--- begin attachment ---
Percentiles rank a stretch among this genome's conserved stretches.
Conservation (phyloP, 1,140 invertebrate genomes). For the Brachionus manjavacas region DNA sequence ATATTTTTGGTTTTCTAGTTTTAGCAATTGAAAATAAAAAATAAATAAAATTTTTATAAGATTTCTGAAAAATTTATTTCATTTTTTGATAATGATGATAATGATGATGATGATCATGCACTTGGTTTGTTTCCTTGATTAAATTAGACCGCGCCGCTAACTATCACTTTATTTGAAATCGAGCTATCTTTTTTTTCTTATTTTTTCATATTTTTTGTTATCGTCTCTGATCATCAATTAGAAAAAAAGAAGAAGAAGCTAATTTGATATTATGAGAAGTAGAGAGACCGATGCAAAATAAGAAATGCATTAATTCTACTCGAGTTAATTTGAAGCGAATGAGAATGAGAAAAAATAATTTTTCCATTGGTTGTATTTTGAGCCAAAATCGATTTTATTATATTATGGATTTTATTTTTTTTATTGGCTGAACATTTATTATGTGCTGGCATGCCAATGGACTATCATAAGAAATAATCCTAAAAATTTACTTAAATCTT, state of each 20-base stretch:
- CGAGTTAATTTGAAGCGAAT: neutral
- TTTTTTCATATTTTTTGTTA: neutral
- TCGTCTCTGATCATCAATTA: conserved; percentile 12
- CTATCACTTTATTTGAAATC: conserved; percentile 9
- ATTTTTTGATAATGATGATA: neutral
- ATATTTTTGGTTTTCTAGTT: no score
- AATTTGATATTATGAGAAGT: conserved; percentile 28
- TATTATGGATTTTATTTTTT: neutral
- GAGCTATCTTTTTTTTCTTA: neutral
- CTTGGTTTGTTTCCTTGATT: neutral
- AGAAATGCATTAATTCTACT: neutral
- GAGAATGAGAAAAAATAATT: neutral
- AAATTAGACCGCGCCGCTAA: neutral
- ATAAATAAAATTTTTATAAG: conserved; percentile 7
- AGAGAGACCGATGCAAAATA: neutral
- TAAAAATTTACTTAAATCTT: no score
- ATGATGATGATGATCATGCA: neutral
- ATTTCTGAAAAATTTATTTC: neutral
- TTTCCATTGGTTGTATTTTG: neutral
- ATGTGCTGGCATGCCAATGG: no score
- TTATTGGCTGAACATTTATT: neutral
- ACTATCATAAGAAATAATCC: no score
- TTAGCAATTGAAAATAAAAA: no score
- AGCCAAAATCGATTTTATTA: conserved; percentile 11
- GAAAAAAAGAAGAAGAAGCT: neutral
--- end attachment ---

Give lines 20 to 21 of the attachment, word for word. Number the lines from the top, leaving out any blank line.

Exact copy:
- ATTTCTGAAAAATTTATTTC: neutral
- TTTCCATTGGTTGTATTTTG: neutral